October 27, 2011
by Allan Nation
While it’s still cold in much of the country, thinking ahead is absolutely crucial in building a beef finishing forage chain. The basic idea behind a forage chain is that the quality of the forage should increase as the animal nears harvest.
Keep in mind that in grass finishing, we want a forage capable of producing an average daily gain of at least 1.7 pounds per day. If gains are less than this, the meat becomes tough and the animals grow frame rather than fatten.
Summer is the most difficult season to produce highly digestible forages in most of the United States. While lowered animal performance is often thought to be the heat’s effect on the animal, a much bigger problem is the heat’s effect on the forages.
Most perennial grasses and legumes lignify - become less digestible - when the daytime ambient temperature is consistently above 86 degrees F (30 C). This period runs from roughly from the Fourth of July until mid-September in most inland USA locations.
Warm-season perennials are of finishing quality from greenup until the Fourth of July but digestibility falls rapidly after that. While cool-season grasses are normally though to be of higher quality than warm-season grasses, they produce similar gains (less than one pound per day) in mid-summer.
The one perennial that does not do this is white clover. This is why white clover should always be your first forage choice in grass finishing and dairying if your climate is humid enough for it to grow. Alfalfa and Red clover both lignify and are not of finishing quality in the mid-summer.
Jan Bonsma said that finishing beeves on perennial grasses in the summer should not be attempted at elevations of less than 4000 feet. Above 4000 feet, nighttime cooling normally helps preserve perennial grass digestibility. This is why the Appalachian region was the USA’s premier grass finishing region in the 1950s.
Transhumance, the herding of animals to cooler higher elevations in the summer, is widely practiced throughout the world. The reason dairy cows go up high in Alps in the summer is that the valley floors are blistering hot in the summer.
However, cooler temperatures at higher elevations are not always the case.
I was in Durango, Colorado - which is above 7,000 feet - in June 2003 and it was above 100 degrees F every day I was there with only a very short period of nighttime cooling. These high temperatures were related to the very dry conditions and were admittedly unusual. I mention this just to show you that rule-of-thumbs are seldom 100 percent in accuracy. There are always exceptions.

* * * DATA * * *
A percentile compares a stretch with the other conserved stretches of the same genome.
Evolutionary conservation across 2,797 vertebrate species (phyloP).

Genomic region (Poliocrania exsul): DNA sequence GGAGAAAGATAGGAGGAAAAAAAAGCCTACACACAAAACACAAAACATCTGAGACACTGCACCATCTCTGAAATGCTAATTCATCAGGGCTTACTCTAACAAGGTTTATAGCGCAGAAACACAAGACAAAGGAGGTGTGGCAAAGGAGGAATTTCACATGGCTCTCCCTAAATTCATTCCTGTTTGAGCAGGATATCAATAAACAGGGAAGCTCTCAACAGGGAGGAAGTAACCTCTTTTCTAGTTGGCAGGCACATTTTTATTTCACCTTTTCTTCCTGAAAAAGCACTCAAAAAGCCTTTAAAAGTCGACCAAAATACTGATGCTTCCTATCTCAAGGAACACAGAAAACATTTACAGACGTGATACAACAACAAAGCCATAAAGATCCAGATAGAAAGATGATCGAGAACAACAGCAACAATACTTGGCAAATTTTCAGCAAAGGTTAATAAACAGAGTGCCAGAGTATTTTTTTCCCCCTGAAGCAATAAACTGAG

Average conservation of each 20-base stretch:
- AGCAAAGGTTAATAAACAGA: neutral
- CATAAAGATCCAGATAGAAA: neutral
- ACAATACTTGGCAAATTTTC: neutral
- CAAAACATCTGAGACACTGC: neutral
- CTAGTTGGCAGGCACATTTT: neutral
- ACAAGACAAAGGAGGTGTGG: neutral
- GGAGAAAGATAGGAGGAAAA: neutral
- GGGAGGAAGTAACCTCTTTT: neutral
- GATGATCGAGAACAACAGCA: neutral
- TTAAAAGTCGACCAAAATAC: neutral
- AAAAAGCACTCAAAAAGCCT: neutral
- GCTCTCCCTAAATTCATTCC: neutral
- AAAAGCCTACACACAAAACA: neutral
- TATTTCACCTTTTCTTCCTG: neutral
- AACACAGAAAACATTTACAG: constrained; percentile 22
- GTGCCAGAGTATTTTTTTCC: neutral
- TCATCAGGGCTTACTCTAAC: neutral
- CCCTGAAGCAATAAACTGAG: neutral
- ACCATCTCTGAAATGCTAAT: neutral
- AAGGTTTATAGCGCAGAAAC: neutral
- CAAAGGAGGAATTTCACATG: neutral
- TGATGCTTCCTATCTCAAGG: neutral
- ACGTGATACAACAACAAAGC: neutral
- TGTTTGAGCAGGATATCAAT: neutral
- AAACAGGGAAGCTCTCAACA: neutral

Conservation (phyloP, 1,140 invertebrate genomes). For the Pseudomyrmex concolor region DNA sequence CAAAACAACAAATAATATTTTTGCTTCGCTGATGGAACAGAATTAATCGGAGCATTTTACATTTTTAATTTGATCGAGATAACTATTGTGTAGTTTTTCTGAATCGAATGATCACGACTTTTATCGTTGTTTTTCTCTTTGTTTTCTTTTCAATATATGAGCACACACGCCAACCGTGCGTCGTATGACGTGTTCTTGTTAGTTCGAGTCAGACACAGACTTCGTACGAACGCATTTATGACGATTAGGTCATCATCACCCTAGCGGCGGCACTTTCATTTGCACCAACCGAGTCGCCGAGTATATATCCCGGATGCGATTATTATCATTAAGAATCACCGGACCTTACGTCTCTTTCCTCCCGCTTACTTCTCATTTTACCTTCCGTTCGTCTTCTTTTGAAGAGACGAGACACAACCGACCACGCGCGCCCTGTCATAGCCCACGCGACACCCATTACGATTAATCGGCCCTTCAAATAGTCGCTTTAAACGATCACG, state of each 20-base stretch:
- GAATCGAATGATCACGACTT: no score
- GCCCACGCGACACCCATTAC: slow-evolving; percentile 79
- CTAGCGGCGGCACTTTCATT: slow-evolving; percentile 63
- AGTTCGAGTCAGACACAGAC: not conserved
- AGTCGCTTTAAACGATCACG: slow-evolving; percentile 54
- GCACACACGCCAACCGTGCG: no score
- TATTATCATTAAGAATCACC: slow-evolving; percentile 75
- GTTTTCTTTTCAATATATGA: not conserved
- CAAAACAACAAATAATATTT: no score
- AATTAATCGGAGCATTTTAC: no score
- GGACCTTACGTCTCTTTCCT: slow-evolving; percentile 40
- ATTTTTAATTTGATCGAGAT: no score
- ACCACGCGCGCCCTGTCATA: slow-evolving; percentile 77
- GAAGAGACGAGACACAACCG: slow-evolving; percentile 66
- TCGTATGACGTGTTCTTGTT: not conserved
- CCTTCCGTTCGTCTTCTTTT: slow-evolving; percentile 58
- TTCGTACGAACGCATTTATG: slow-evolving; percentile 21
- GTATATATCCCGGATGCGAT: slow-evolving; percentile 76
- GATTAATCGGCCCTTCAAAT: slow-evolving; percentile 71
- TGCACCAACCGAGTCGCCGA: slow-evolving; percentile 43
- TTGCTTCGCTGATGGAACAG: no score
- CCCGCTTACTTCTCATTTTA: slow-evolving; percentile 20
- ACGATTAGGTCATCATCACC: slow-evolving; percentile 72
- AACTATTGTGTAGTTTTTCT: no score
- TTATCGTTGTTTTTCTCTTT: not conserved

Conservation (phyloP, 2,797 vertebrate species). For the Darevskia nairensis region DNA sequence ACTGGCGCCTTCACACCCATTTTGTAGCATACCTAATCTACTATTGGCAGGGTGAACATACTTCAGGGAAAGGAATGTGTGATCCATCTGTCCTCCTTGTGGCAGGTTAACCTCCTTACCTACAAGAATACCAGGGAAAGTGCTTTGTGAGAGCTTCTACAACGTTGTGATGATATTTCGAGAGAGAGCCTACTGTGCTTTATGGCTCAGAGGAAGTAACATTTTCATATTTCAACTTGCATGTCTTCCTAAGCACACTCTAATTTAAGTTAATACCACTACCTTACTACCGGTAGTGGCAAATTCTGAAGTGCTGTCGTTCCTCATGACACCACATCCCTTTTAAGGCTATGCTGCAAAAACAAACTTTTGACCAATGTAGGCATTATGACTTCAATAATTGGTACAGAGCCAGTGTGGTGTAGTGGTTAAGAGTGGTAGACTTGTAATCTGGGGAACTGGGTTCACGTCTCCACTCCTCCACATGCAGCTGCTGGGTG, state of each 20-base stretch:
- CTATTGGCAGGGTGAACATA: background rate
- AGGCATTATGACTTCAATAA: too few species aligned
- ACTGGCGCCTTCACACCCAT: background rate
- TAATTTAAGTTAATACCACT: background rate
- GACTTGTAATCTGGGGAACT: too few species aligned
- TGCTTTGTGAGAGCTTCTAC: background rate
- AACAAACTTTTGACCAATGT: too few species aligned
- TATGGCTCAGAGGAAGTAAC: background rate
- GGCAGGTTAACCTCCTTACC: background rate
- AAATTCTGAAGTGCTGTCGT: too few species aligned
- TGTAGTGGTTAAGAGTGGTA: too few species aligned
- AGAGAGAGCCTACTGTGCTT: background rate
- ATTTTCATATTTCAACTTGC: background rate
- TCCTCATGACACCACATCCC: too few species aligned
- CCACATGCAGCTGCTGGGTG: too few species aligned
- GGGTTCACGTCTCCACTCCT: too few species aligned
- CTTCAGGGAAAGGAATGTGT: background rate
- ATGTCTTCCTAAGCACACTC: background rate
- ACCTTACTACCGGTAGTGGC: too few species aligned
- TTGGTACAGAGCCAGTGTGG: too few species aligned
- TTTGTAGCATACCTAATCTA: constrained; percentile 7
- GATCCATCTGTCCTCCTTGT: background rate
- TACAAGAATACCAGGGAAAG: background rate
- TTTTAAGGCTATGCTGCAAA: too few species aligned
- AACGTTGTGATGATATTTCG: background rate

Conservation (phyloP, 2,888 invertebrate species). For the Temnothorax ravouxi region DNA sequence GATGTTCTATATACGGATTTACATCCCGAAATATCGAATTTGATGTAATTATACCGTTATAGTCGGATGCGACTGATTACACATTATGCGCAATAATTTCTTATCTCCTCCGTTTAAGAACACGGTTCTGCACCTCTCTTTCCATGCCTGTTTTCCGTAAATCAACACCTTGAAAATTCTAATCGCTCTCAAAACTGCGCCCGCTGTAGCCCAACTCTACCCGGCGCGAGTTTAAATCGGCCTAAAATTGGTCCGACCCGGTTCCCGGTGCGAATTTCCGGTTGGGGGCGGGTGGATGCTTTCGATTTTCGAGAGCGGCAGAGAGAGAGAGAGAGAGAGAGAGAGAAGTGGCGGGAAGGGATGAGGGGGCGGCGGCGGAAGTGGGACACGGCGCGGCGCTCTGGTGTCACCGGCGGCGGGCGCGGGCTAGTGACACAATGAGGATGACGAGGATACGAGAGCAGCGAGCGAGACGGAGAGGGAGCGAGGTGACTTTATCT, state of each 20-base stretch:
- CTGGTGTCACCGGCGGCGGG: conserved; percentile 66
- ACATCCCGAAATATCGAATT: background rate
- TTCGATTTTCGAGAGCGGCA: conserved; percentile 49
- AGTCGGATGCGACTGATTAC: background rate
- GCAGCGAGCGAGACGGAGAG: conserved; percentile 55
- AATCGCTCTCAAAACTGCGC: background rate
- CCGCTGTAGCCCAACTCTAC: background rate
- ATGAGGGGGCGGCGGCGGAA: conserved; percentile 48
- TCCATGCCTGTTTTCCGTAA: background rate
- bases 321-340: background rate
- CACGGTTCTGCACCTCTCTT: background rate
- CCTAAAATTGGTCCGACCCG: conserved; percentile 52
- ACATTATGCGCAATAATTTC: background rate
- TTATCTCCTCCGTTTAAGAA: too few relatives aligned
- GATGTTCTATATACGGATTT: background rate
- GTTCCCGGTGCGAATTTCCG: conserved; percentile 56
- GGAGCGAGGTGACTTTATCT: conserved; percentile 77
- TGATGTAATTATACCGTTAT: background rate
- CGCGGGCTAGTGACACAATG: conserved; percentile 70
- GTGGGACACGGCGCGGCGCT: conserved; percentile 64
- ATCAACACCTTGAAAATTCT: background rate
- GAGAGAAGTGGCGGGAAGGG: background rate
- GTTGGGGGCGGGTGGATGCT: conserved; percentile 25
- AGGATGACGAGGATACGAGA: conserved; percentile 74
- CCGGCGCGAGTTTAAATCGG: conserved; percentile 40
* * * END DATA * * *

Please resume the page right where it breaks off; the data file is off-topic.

Other than going to the mountains, there are two primary ways to beat the heat.
One is to not build a program around not harvesting animals between mid-July and October. This is the New Zealand approach.
The New Zealand manual for beef finishing said the primary way to maintain the eating quality of grassfed beef was to harvest the animal before mid-July (North American equivalent month).
Since New Zealand (and Ireland) primarily produce beef for export, their beef markets can be and are highly seasonal in nature with two big spikes in production in (Northern American equivalent) late May and June and another in the late fall.
On the other hand, Argentina consumes most of its own beef production and therefore must have it on a relatively constant year-around basis. Therefore, it must rely on the second major way to beat the heat which is to plant summer annuals.
(Strip grazing with temporary fence is the recommended way to harvest the annuals mentioned in this story.)
The two primary summer annuals the Argentines use are corn (maize) and soybeans. Both of these plants are capable of producing two pounds a day of gain in mid-summer and both are relatively drought tolerant.
GRAZING CORN (MAIZE)
There is no negative gain period for rumen adjustment when going from cool-season pasture to corn. However, cattle that have grazed corn must be harvested off the corn as there is no higher quality plant they can be shifted to and gains will plummet. Cattle that go from high quality forages to a lower quality forage always have tough meat. Therefore, only those animals that are nearing finish should be grazed on corn.
Keep in mind with grazed corn we are primarily interested in the plant’s leaves as the plant will be grazed off before it has a chance to make grain. Therefore, silage varieties are better than grain varieties. Stay away from genetically modified varieties as their leaves have a bad flavor and will not produce the gains of the older varieties.
The Argentines prefer to use non-hybrid, open-pollinated corn for grazing. These older varieties are much more drought tolerant and can grow plentiful leaves on relatively little soil nitrogen. The frugal Argentines like that they can use their own home-grown seed as well.
(Open pollinated corn seed is available from (name) in Indiana but needs to be ordered well before planting as it is hard to come by.)